Week 5: E-Learning.

In this past week of COM125, we discussed the phenomenon known as e-learning, or electronic learning.

The term e-learning is not a new one to me. I have encountered it since I was in Primary 2, when computer classes were incorporated into our curriculum. I remember my first e-learning activity was a typing assignment, which required us to completely copy and type out a story with as little typing errors as possible. This was during the age when computers were not as prevalent as they are now. Back then, I didn't realise the potential it had back then, because i had thought the platform I was using was terrible. It had a badly designed user-interface and semi-redundant purpose, which was the typing assignment.

Since then, I have encountered e-learning in many aspects of my life, such as completing assignments in secondary school and downloading lecture slides in polytechnic. The most surprising encounter has to be when I was serving my National Service. During my Basic Military Training, I was required to watch educational combat videos and complete e-learning quizes based on those videos. That was when I realised how popular e-learning was to most sectors in Singapore.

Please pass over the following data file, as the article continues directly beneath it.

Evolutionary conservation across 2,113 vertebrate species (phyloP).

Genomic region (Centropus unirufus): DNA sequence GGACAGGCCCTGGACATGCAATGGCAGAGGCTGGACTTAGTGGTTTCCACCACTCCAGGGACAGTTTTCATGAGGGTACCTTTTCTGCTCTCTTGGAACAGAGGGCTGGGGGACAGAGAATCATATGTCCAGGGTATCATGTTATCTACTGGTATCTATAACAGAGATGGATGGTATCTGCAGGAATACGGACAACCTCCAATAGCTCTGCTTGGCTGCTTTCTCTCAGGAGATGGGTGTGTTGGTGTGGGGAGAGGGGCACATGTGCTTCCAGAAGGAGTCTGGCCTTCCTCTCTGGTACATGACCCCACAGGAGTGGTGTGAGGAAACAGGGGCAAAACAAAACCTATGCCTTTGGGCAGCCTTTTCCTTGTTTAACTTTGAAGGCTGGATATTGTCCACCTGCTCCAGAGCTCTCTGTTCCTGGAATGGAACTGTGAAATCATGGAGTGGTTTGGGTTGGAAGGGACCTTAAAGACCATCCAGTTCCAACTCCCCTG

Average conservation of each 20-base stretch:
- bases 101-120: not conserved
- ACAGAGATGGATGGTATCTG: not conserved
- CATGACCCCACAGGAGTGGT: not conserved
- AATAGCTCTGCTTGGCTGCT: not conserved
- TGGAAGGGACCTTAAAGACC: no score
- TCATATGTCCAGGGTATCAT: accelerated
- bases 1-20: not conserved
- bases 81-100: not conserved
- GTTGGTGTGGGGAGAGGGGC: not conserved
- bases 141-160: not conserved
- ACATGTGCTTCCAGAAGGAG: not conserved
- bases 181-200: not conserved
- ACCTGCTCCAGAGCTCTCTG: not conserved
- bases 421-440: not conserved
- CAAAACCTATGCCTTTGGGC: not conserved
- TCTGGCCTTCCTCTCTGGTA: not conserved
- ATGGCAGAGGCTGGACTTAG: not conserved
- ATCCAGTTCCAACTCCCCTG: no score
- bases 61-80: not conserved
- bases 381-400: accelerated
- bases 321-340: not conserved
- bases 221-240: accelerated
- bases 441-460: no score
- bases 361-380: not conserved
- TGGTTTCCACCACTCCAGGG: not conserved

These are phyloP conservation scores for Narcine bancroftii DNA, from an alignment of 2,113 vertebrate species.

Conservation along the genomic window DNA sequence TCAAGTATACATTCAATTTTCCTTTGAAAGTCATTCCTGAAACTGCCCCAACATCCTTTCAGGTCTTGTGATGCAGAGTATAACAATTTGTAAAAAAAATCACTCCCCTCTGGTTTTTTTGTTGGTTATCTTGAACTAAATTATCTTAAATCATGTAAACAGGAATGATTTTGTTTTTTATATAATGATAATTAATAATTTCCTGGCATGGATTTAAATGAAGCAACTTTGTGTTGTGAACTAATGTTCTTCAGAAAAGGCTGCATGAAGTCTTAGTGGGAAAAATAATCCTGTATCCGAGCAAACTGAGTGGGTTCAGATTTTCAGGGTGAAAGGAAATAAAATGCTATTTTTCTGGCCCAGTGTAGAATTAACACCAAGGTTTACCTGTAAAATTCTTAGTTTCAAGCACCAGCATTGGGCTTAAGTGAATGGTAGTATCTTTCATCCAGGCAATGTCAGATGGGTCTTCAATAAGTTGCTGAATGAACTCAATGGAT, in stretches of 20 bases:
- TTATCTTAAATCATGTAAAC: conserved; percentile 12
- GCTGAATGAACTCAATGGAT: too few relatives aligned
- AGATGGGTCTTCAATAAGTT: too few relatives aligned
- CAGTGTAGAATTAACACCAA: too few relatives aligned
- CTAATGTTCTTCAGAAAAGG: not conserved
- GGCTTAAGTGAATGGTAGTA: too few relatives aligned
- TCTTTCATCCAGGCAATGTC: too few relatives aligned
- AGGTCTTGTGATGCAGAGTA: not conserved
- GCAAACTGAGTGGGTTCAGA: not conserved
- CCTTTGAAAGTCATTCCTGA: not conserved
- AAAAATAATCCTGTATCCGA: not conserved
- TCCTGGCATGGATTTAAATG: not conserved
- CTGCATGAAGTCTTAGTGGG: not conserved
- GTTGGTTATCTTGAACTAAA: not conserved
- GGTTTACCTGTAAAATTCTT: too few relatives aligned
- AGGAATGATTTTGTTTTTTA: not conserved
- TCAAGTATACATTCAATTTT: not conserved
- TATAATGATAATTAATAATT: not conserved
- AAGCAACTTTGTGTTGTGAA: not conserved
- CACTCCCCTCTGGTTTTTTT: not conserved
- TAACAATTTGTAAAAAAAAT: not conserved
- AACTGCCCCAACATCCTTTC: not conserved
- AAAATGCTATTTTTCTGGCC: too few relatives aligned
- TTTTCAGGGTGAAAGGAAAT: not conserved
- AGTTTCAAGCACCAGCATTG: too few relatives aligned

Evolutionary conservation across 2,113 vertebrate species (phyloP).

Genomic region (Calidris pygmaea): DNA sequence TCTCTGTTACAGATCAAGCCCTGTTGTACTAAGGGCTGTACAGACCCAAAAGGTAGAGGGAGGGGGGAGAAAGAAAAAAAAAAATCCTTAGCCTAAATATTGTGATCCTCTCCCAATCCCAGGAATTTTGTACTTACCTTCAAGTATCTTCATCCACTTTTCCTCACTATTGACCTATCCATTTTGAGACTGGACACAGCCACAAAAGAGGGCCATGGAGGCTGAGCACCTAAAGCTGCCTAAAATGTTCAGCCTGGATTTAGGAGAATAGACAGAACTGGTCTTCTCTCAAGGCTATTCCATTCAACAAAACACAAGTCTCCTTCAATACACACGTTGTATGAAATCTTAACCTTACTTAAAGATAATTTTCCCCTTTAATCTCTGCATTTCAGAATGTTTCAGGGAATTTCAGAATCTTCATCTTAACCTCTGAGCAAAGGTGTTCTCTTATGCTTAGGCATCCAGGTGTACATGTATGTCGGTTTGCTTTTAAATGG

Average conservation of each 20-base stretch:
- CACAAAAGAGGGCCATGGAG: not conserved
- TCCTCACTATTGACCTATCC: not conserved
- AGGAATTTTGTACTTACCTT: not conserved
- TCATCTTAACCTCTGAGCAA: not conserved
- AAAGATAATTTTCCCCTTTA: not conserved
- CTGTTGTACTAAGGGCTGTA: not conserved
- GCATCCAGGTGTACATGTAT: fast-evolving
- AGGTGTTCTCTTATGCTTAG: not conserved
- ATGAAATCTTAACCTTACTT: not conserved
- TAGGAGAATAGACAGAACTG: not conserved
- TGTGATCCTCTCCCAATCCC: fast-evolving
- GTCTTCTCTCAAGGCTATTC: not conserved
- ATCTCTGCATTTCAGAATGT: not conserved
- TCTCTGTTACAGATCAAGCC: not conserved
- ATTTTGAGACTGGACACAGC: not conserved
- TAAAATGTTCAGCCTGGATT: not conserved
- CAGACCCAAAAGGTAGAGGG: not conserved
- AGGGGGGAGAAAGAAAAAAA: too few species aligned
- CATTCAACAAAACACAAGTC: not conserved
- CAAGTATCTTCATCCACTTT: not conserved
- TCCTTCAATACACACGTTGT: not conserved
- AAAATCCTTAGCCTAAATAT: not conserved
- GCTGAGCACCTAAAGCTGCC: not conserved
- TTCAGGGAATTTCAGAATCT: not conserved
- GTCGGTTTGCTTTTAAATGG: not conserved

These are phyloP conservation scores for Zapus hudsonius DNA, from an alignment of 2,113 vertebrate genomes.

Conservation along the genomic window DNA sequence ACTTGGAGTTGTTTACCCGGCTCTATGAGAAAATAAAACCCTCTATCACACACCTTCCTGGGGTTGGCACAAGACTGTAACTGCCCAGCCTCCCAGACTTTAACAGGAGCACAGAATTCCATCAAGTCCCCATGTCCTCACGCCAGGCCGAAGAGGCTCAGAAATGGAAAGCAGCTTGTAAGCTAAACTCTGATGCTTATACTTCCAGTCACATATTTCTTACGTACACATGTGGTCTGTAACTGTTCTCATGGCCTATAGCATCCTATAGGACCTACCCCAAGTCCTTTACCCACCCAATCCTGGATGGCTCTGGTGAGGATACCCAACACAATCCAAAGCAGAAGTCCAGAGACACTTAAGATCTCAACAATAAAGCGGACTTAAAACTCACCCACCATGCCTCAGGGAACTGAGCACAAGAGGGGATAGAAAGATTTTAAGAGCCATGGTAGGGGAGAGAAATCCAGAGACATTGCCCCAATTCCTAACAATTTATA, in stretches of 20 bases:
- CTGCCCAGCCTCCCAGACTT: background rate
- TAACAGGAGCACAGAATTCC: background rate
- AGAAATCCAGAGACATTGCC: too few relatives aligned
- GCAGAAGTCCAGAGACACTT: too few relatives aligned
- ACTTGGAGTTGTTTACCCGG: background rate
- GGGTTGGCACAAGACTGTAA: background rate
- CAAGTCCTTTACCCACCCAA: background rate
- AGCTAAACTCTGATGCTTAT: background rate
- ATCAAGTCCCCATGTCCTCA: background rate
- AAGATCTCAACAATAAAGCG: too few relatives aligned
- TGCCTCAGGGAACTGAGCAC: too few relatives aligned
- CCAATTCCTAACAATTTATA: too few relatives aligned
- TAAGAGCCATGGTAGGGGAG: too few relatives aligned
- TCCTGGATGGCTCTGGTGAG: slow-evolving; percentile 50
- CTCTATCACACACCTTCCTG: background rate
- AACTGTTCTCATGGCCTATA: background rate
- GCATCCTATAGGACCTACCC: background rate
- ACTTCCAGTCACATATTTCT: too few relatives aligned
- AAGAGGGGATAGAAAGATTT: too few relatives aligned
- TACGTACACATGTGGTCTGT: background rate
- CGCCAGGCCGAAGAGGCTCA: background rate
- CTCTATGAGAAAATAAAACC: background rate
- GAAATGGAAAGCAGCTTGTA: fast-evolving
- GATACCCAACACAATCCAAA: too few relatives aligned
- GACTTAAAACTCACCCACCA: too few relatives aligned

Even today, studying in SIM-UB means that I have to utilise the university's e-learning blackboard platform UBLearns on a daily basis. I was also surprised to learn that this semester, I was allocated NTR109, a module that is completely online and I haven't even met the lecturer in person.

The potential for e-learning is vast. Other than online lectures and the standard usage of e-learning platforms that we have come to know as commonplace, I feel that the concept can be expanded on. Ever since I could remember, I have heard in the local news of primary schools adopted e-learning tools to better engage and educate students.

Perhaps, in the not-so-faraway future, we can have online lessons where the lecturer livestreams himself to the class and we don't have to turn up.


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